Matthieu began his academic life studying Computer Science in France. He worked for six years as a consultant specialising in library and information science. He became interested in better understanding how to design interfaces and decided to go back to university to study Ergonomics. He became very interested in this speciality as he discovered just how broad the topic was. After obtaining a Master’s Degree, he moved to the United States to do a PhD. in Cognitive Systems Engineering at the Ohio State University, where he studied Decision Making, Safety and Resilience in various high-risk / high-consequence domains.
After he obtained his PhD., he worked as a researcher and consultant for 4 years for the Air Force Research Laboratory on various projects, including military rescue and intelligence, focusing particularly on technology design to support the decision-making process.
Matthieu moved to Norway in July 2015 to take up his current role in SINTEF, Information and Communication Technology and it is here that he joined the DARWIN project. Matthieu brings a broad background in Resilience Engineering in some specific domains including firefighting, disaster management, military rescue and cybersecurity. These domains frame the way he views resilience and discussions around it.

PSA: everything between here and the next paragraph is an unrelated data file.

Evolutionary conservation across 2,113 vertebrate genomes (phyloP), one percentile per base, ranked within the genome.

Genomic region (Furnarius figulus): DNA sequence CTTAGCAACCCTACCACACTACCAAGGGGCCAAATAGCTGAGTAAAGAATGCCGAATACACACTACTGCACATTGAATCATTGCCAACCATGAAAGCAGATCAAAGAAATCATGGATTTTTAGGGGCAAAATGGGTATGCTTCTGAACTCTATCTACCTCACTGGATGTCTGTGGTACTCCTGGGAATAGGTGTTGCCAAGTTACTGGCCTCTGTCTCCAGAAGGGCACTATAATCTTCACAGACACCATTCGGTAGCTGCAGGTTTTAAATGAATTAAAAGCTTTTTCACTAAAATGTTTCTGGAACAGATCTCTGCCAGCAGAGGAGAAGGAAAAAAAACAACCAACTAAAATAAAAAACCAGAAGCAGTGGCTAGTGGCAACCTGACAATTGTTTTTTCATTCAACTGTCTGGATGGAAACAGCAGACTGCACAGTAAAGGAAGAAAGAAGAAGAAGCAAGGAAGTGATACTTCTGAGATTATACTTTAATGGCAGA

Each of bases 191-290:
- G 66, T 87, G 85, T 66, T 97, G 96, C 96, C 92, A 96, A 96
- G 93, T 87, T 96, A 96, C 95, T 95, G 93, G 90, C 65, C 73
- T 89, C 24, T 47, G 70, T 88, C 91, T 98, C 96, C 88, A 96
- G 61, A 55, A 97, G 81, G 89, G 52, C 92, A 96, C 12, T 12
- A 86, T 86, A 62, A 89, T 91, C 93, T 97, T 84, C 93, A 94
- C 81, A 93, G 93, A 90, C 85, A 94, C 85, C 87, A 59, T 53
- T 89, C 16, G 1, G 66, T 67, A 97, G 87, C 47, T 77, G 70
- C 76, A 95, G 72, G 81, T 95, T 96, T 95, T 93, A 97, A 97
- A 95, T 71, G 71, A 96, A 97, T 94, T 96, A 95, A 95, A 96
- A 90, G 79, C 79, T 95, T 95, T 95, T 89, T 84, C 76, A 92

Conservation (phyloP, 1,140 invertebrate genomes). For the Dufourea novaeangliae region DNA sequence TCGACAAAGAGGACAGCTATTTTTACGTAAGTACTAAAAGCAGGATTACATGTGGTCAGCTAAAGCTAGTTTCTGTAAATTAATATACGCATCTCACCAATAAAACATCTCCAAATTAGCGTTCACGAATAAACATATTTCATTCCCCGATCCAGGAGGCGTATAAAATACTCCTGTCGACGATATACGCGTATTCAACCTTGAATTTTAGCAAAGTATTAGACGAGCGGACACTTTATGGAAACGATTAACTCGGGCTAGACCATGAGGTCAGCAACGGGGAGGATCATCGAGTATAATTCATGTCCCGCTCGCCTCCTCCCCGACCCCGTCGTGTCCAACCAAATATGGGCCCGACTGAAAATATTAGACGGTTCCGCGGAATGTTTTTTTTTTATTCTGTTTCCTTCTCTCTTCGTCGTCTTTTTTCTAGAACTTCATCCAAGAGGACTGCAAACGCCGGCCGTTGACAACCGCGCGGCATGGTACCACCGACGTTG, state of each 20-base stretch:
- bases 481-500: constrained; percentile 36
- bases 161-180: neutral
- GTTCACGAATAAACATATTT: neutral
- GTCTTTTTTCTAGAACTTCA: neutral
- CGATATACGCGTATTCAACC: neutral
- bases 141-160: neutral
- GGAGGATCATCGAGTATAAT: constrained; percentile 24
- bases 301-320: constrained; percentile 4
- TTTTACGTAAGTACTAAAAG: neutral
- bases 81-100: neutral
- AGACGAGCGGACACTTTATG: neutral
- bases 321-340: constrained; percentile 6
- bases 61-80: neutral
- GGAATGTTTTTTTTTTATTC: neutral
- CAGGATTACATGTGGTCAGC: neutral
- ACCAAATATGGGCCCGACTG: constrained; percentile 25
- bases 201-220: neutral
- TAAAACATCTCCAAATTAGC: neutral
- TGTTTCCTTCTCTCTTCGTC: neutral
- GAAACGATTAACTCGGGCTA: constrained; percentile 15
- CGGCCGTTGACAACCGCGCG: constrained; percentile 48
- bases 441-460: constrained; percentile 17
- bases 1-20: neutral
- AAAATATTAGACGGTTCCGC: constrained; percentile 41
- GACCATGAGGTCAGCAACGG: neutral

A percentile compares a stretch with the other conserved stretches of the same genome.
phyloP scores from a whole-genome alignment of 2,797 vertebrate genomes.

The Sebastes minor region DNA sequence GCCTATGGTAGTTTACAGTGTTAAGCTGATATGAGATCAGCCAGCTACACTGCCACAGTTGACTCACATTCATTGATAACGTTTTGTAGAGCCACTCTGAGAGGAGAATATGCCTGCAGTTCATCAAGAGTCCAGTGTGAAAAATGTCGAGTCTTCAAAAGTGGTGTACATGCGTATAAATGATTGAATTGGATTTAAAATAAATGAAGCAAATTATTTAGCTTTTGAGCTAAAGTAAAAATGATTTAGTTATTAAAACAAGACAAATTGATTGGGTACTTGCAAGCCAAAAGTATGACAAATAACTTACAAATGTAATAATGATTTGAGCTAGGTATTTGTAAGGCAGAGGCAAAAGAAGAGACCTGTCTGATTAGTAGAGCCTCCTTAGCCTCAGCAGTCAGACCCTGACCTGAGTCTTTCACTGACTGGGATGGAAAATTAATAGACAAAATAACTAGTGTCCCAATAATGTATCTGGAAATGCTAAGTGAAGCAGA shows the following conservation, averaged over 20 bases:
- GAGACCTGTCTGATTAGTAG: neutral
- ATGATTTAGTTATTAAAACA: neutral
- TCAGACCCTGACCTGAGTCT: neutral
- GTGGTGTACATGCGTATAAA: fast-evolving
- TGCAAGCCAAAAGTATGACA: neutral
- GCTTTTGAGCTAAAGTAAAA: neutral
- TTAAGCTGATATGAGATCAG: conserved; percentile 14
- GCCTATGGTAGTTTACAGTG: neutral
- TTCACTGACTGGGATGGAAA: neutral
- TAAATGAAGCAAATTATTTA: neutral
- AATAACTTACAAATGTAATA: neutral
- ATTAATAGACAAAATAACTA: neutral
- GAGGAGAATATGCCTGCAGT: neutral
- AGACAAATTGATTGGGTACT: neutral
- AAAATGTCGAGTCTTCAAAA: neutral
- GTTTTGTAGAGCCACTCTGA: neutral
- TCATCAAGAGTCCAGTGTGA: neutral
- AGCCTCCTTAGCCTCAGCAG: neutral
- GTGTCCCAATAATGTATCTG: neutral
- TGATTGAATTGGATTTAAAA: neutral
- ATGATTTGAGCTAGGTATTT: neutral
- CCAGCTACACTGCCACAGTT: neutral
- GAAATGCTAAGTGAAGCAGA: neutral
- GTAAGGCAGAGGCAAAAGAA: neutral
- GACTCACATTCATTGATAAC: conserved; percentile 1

Resilience Engineering is a relatively new field, which has only really emerged in the last decade or so (although its roots are much older). The past decade has therefore been largely about the conceptual development of the field and its spread across different domains of practice. For Matthieu, it is interesting to see how different people have tried or are currently trying to operationalise the concept of resilience in many different ways. People, including practitioners, seem to be very interested in the concept and its underlying perspective, but the question as to how to operationalise it remains a difficult one to answer.
Because of Matthieu’s past projects (e.g. urban firefighting), he finds the issues associated with responses to adverse events the most interesting. He finds the most challenging and interesting notion is managing the need for flexibility in the context of complex systems, where there are a lot of interdependencies that need to be considered.
Most interesting aspect of DARWIN project
Matthieu thinks one interesting topic is the role of communities in crisis response in large scale events. As he was conducting a literature review as part of DARWIN, it was really evident research is pointing to the need for better involvement of the community in resilient responses. In Resilience Engineering research so far, the focus tends to be on professional responders and their organisations; however, the topics of crisis and disaster management stress the importance of broadening this scope to include non-professional actors.